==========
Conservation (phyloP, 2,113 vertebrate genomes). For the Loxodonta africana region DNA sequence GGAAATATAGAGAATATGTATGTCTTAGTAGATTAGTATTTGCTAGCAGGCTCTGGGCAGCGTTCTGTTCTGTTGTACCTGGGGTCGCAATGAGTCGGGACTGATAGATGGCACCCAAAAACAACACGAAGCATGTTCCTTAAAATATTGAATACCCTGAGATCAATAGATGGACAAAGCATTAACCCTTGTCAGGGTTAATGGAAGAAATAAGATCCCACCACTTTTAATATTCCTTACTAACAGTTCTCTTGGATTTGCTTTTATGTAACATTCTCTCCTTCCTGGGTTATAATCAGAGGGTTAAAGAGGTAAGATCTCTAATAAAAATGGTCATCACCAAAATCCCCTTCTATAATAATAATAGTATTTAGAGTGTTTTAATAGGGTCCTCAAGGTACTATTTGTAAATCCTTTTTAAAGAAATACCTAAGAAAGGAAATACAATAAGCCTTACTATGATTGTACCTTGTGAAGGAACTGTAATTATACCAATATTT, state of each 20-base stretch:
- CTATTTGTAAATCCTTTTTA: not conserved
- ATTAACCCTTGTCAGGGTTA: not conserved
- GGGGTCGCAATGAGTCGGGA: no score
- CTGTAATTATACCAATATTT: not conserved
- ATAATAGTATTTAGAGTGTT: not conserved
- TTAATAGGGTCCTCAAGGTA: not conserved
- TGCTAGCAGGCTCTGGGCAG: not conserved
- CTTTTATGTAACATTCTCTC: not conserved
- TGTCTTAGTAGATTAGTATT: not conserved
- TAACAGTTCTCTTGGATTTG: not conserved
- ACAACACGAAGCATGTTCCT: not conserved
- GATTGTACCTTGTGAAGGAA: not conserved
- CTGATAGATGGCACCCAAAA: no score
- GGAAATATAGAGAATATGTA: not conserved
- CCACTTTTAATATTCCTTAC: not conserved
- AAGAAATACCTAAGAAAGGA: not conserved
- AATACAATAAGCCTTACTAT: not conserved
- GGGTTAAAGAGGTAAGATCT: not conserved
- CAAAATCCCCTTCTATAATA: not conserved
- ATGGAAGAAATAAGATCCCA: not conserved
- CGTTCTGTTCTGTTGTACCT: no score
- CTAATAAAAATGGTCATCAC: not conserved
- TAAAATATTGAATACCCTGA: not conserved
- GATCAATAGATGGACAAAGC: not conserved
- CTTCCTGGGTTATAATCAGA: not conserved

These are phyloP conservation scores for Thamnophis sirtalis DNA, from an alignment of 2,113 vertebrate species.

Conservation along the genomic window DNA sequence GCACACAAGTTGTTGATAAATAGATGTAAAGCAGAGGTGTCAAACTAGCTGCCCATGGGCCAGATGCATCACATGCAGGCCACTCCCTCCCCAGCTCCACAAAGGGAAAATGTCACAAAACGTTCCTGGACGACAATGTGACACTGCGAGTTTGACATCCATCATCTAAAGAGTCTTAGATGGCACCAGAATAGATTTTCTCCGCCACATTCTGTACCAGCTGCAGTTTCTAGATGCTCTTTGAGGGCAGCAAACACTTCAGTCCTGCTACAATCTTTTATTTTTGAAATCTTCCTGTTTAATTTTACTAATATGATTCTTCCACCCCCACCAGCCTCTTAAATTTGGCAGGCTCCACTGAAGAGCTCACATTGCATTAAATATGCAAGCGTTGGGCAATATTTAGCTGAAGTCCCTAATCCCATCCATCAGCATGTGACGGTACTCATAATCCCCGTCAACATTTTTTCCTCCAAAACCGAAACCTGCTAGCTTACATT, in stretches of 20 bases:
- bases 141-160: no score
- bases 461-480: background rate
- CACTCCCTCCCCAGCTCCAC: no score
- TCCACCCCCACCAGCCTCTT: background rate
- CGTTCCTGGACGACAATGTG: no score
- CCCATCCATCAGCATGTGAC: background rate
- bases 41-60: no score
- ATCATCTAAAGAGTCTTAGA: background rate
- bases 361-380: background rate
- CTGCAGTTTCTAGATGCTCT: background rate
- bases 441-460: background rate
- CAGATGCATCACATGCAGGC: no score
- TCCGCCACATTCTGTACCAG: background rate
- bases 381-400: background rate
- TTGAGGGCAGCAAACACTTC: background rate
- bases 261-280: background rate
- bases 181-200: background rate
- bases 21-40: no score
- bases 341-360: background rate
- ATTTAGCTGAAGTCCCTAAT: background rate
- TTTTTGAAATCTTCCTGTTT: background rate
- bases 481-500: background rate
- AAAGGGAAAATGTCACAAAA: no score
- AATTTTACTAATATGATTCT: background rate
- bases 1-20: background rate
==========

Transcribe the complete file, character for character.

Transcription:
Conservation (phyloP, 2,113 vertebrate genomes). For the Loxodonta africana region DNA sequence GGAAATATAGAGAATATGTATGTCTTAGTAGATTAGTATTTGCTAGCAGGCTCTGGGCAGCGTTCTGTTCTGTTGTACCTGGGGTCGCAATGAGTCGGGACTGATAGATGGCACCCAAAAACAACACGAAGCATGTTCCTTAAAATATTGAATACCCTGAGATCAATAGATGGACAAAGCATTAACCCTTGTCAGGGTTAATGGAAGAAATAAGATCCCACCACTTTTAATATTCCTTACTAACAGTTCTCTTGGATTTGCTTTTATGTAACATTCTCTCCTTCCTGGGTTATAATCAGAGGGTTAAAGAGGTAAGATCTCTAATAAAAATGGTCATCACCAAAATCCCCTTCTATAATAATAATAGTATTTAGAGTGTTTTAATAGGGTCCTCAAGGTACTATTTGTAAATCCTTTTTAAAGAAATACCTAAGAAAGGAAATACAATAAGCCTTACTATGATTGTACCTTGTGAAGGAACTGTAATTATACCAATATTT, state of each 20-base stretch:
- CTATTTGTAAATCCTTTTTA: not conserved
- ATTAACCCTTGTCAGGGTTA: not conserved
- GGGGTCGCAATGAGTCGGGA: no score
- CTGTAATTATACCAATATTT: not conserved
- ATAATAGTATTTAGAGTGTT: not conserved
- TTAATAGGGTCCTCAAGGTA: not conserved
- TGCTAGCAGGCTCTGGGCAG: not conserved
- CTTTTATGTAACATTCTCTC: not conserved
- TGTCTTAGTAGATTAGTATT: not conserved
- TAACAGTTCTCTTGGATTTG: not conserved
- ACAACACGAAGCATGTTCCT: not conserved
- GATTGTACCTTGTGAAGGAA: not conserved
- CTGATAGATGGCACCCAAAA: no score
- GGAAATATAGAGAATATGTA: not conserved
- CCACTTTTAATATTCCTTAC: not conserved
- AAGAAATACCTAAGAAAGGA: not conserved
- AATACAATAAGCCTTACTAT: not conserved
- GGGTTAAAGAGGTAAGATCT: not conserved
- CAAAATCCCCTTCTATAATA: not conserved
- ATGGAAGAAATAAGATCCCA: not conserved
- CGTTCTGTTCTGTTGTACCT: no score
- CTAATAAAAATGGTCATCAC: not conserved
- TAAAATATTGAATACCCTGA: not conserved
- GATCAATAGATGGACAAAGC: not conserved
- CTTCCTGGGTTATAATCAGA: not conserved

These are phyloP conservation scores for Thamnophis sirtalis DNA, from an alignment of 2,113 vertebrate species.

Conservation along the genomic window DNA sequence GCACACAAGTTGTTGATAAATAGATGTAAAGCAGAGGTGTCAAACTAGCTGCCCATGGGCCAGATGCATCACATGCAGGCCACTCCCTCCCCAGCTCCACAAAGGGAAAATGTCACAAAACGTTCCTGGACGACAATGTGACACTGCGAGTTTGACATCCATCATCTAAAGAGTCTTAGATGGCACCAGAATAGATTTTCTCCGCCACATTCTGTACCAGCTGCAGTTTCTAGATGCTCTTTGAGGGCAGCAAACACTTCAGTCCTGCTACAATCTTTTATTTTTGAAATCTTCCTGTTTAATTTTACTAATATGATTCTTCCACCCCCACCAGCCTCTTAAATTTGGCAGGCTCCACTGAAGAGCTCACATTGCATTAAATATGCAAGCGTTGGGCAATATTTAGCTGAAGTCCCTAATCCCATCCATCAGCATGTGACGGTACTCATAATCCCCGTCAACATTTTTTCCTCCAAAACCGAAACCTGCTAGCTTACATT, in stretches of 20 bases:
- bases 141-160: no score
- bases 461-480: background rate
- CACTCCCTCCCCAGCTCCAC: no score
- TCCACCCCCACCAGCCTCTT: background rate
- CGTTCCTGGACGACAATGTG: no score
- CCCATCCATCAGCATGTGAC: background rate
- bases 41-60: no score
- ATCATCTAAAGAGTCTTAGA: background rate
- bases 361-380: background rate
- CTGCAGTTTCTAGATGCTCT: background rate
- bases 441-460: background rate
- CAGATGCATCACATGCAGGC: no score
- TCCGCCACATTCTGTACCAG: background rate
- bases 381-400: background rate
- TTGAGGGCAGCAAACACTTC: background rate
- bases 261-280: background rate
- bases 181-200: background rate
- bases 21-40: no score
- bases 341-360: background rate
- ATTTAGCTGAAGTCCCTAAT: background rate
- TTTTTGAAATCTTCCTGTTT: background rate
- bases 481-500: background rate
- AAAGGGAAAATGTCACAAAA: no score
- AATTTTACTAATATGATTCT: background rate
- bases 1-20: background rate